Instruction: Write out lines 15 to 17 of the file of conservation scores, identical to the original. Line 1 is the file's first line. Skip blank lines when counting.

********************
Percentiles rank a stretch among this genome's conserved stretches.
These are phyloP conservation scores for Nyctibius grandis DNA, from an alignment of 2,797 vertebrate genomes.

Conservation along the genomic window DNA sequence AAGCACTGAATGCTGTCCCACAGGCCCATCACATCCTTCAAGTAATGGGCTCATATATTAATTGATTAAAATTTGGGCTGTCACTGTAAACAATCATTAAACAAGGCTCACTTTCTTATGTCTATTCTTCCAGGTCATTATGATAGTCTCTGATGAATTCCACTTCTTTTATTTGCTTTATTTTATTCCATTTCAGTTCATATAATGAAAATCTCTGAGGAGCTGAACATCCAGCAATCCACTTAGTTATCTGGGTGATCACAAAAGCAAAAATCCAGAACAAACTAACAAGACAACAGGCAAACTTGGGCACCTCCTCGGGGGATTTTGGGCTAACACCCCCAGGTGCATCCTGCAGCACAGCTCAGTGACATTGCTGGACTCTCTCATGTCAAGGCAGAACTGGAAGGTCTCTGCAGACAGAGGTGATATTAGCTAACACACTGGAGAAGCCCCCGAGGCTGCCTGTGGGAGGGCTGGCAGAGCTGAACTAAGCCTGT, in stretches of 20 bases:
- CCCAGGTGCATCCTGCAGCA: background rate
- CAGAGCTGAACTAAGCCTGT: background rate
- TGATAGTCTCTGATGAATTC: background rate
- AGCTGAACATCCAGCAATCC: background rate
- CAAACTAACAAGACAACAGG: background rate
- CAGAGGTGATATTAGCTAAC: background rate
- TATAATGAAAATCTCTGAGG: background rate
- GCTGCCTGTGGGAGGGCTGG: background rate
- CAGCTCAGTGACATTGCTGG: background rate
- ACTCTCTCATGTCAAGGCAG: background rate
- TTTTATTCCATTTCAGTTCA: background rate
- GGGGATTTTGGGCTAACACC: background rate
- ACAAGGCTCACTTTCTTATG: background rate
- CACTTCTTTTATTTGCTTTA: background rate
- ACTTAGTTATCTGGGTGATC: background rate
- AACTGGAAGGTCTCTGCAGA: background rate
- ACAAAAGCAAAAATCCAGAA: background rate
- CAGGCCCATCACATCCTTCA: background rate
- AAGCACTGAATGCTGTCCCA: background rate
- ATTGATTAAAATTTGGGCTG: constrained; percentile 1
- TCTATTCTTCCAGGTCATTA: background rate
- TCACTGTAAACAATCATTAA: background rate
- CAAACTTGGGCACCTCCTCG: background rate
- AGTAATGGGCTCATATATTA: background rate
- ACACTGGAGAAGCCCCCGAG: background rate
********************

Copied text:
- GGGGATTTTGGGCTAACACC: background rate
- ACAAGGCTCACTTTCTTATG: background rate
- CACTTCTTTTATTTGCTTTA: background rate